WHEN DEMOCRATS enacted the Affordable Care Act (ACA) in 2010, they wanted to limit costs to keep moderates on board. Hence the ACA, which gives subsidies to people who do not get health insurance from their employer to buy it on government-run exchanges, restricts its benefits to people who earn less than four times the federal poverty line. For an individual, that currently comes to $51,520 a year. But in the partisan donnybrook surrounding the bill’s passage, little attention was paid to the fact that the benefits cut off at the margin rather than sloping down. Policy wonks consider such “subsidy cliffs” risky: they can incentivise people to earn less in order to safeguard their benefits.
Enjoy more audio and podcasts on iOS or Android.
Eleven years later, Democrats have a chance to fix the problem. A covid-19 relief bill which the House aims to vote on this week would increase the ACA’s subsidies and extend them to anyone who would otherwise have to spend more than 8.5% of their income to buy a benchmark plan. Smoothing out the cliff this way, says the Kaiser Family Foundation (KFF), a health think-tank, could help about 8m people.
The cliff is tallest for people aged 55-64, who face high premiums but are too young for Medicare (the universal health-insurance programme that kicks in at 65). Under the ACA’s rating system, a typical “silver plan” for a 60-year-old who earns $51,000 a year costs $417 a month with subsidies. If their income rises to $52,000 they lose the subsidies, so the cost jumps to $871 a month. Because many ACA beneficiaries are self-employed or part-timers, they have volatile incomes. Some accidentally exceed the eligibility limit and have to pay back thousands of dollars in credits.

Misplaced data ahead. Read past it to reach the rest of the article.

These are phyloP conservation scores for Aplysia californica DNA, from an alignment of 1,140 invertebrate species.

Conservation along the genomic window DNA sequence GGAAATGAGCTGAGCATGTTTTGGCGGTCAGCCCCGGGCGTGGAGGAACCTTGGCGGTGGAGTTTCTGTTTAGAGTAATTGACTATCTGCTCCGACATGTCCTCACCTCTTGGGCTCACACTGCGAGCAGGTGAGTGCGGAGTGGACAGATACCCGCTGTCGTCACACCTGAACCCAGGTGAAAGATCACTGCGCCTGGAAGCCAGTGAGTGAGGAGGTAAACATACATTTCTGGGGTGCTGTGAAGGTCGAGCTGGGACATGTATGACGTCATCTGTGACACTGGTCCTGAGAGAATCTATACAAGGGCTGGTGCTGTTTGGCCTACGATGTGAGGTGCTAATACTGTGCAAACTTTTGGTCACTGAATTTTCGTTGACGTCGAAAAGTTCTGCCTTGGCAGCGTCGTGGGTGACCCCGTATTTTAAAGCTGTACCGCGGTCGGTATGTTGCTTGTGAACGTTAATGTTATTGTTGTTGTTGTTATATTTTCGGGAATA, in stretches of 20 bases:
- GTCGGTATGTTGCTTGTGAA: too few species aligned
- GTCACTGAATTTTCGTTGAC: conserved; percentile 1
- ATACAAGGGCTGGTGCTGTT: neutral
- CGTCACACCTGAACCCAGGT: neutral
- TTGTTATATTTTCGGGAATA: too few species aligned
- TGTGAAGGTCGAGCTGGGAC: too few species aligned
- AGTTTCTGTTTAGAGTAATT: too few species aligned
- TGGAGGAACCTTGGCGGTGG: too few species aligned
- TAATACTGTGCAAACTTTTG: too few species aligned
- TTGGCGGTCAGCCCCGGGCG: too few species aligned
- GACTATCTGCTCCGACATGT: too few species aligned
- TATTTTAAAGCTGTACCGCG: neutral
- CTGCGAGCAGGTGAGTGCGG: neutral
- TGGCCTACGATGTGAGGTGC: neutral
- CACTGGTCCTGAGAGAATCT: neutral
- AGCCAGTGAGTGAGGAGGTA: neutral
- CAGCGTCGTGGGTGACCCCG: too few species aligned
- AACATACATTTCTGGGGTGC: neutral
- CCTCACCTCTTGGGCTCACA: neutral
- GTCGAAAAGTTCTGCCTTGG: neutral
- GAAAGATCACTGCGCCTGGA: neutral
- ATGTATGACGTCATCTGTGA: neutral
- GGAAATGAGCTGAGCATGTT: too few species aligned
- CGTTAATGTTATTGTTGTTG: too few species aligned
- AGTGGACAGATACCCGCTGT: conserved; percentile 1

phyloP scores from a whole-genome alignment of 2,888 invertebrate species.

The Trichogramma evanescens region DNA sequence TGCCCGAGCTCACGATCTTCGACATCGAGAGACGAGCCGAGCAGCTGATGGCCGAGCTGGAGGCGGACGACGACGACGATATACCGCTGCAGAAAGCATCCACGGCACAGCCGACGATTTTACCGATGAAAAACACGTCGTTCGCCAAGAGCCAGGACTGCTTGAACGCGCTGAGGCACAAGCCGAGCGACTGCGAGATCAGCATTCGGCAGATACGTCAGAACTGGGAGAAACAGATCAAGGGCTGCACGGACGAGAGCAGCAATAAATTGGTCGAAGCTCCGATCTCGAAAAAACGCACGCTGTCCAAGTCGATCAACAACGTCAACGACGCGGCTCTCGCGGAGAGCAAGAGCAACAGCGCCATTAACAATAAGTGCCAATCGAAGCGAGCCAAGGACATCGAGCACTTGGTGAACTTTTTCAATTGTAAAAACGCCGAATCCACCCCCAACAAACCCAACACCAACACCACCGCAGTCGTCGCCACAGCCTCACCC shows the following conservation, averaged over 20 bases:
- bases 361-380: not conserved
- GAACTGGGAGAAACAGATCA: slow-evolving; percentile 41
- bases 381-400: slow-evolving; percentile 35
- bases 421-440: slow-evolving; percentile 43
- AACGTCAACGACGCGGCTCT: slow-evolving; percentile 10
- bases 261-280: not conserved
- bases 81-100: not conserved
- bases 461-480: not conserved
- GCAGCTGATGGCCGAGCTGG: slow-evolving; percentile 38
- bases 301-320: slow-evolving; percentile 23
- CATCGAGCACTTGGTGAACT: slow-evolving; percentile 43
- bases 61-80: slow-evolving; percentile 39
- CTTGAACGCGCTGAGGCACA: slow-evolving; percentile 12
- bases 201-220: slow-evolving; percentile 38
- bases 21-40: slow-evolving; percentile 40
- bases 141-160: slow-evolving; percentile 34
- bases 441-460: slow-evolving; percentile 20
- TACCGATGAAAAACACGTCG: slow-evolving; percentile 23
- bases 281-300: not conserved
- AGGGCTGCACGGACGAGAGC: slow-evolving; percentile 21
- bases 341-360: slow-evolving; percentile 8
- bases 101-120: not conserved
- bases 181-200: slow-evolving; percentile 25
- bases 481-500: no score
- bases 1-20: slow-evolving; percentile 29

All this undoubtedly leads some ACA beneficiaries to work less. Economists are unsure how many do so, but they agree that the cliff should be rubbled. “It’s one thing for the government to say if you lose income we’ll pay for it, but it’s another to say we’ll pay for you to destroy it,” says Casey Mulligan, a former chief economist of the Council of Economic Advisers under Donald Trump. Mr Mulligan’s research finds that other aspects of the ACA discourage work too, but other studies show that effect is small or negligible.
The House bill covers two years at an estimated cost of $34bn. In 2023 the subsidies cliff would return unless Congress ends it permanently. Besides fixing the cliff, the bill dramatically raises subsidies across the board. That would bring Obamacare closer to one of its original models: the Dutch system, where premiums are low ($160 a month for a good plan) partly because taxes cover most of the cost.
Some progressives argue that the ACA has not become more popular because it does too little for the middle class. The subsidy cliff seems to bear that out: the group hit hardest, older people in rural areas earning somewhat more than the median income, voted sharply against Democrats in 2016 and 2020. But Ron Kind, a Democratic member of the House’s health subcommittee whose Wisconsin district includes many such voters, calls that “a tenuous argument. It’s more about the culture war.” Democrats expect to pass the ACA reform along with the rest of their covid-19 relief, but they are not counting on Republican support. ■
See also: We are tracking the Biden administration’s progress in its first 100 days
This article appeared in the United States section of the print edition under the headline “To smooth a cliff”